Kipp Wessel’s essay “Meeting the Wild Things Where They Are” appears in Writing for Animals.
Q: In what ways has your writing changed as your knowledge and awareness of animals has evolved?
A: I’m a fiction writer, and my strongest artistic instinct is to write solely from experience and imagination. But when it comes to wild things, I also incorporate disciplined research. I want the animal lives in my work to live and breathe and shape their own personality as much as anything else I write about — I want them to be just as complicated and messy and unpredictable. I don’t want to be a writer of test-tube wildlife. But I also want to make sure their presence and energy are grounded in the reality of how individual species cope and react. Also, when you start unraveling the layers of what animals are — that research expands narrative possibilities.
The other significant change stems from how animals have changed my life. I’ve never shared my life with an animal I haven’t fallen in love with. Completely and irreversibly. I don’t know if I’ve ever met one I haven’t fallen in love with. And when you fall all the way into that dynamic, when you love someone with your complete heart, no matter who it is, it changes you. The animals in my life are constantly teaching me about attachment, play and meaning — and those are themes and qualities infused in my creative work.
Q: What is the most important thing you feel writers should keep in mind as they write about animals?
A: Here’s the most important thing I try keep in mind — the act of emptying it. My preconceptions. It’s so easy to interpret the behaviors of other beings through the veil of our own instincts, drives and emotions. We’re hard-wired for that. I’m pretty sure all species share that myopia. But when we misinterpret wild things and places within our work, when we don’t do the hard work of setting our preconceptions aside, our work doesn’t just risk inauthenticity. It can also mute or miss the raw and untamed energy we could be tapping.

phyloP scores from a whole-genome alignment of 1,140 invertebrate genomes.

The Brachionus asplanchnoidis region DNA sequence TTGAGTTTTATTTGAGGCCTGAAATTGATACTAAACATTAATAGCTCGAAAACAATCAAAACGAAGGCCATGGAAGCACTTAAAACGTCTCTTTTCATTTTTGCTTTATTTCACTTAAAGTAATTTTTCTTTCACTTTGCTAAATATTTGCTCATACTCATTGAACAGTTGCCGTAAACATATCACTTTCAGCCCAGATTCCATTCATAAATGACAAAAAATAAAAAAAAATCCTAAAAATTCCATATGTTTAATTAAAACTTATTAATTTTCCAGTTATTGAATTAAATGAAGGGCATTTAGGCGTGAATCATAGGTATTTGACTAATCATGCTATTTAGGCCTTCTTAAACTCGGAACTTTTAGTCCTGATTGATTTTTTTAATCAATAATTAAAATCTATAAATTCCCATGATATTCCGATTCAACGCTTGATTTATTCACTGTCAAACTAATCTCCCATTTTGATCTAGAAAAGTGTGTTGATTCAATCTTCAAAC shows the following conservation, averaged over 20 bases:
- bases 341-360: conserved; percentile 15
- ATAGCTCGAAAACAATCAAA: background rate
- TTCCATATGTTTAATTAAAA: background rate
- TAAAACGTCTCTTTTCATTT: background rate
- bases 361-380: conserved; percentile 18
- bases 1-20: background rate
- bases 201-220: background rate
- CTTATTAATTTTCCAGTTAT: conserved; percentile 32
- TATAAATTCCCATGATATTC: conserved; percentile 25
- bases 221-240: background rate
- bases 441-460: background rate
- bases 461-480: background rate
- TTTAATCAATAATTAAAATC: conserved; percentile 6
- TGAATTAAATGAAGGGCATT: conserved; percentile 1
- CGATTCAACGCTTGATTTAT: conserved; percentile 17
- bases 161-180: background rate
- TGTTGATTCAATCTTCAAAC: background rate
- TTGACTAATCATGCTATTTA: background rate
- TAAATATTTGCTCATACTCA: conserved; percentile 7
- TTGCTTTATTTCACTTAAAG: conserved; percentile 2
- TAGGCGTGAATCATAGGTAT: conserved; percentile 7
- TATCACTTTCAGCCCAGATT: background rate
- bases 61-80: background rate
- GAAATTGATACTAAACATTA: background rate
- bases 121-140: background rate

I remind myself to forget what I think I know, but also be suspect of what others think they know. About animals. Including biologists and scientists. Because science gets it wrong, too. We are constantly underestimating the intellectual, emotional and social lives of animals. When we wade into the lives of animals, it’s a deep pool. We have to be open minded about all that’s hiding in those waters.
Q: Which authors/books do you feel do a good job of realistically and compassionately portraying the lives of animals?
A: When I immersed myself in the subject of grizzly bears for my novel, I was moved by Doug Peacock’s Grizzly Years: In Search of the American Wilderness. I really admired how he used his own personal curiosity of grizzlies to fuel an intense and vital exploration of the animal. Rick Bass writes beautifully of wild things (and everything else). He has written several books on animals that unfold like mysteries. And his eloquence when writing about the wilderness where wild things thrive serves as inspiration and a nudge for us to make sure these unique places, and the animals within them, remain. Mary Oliver writes beautiful poems about our connection with animals. Jane Goodall demonstrates equal parts compassion, study, patience, and nothing short of sainthood. Those are a few I admire.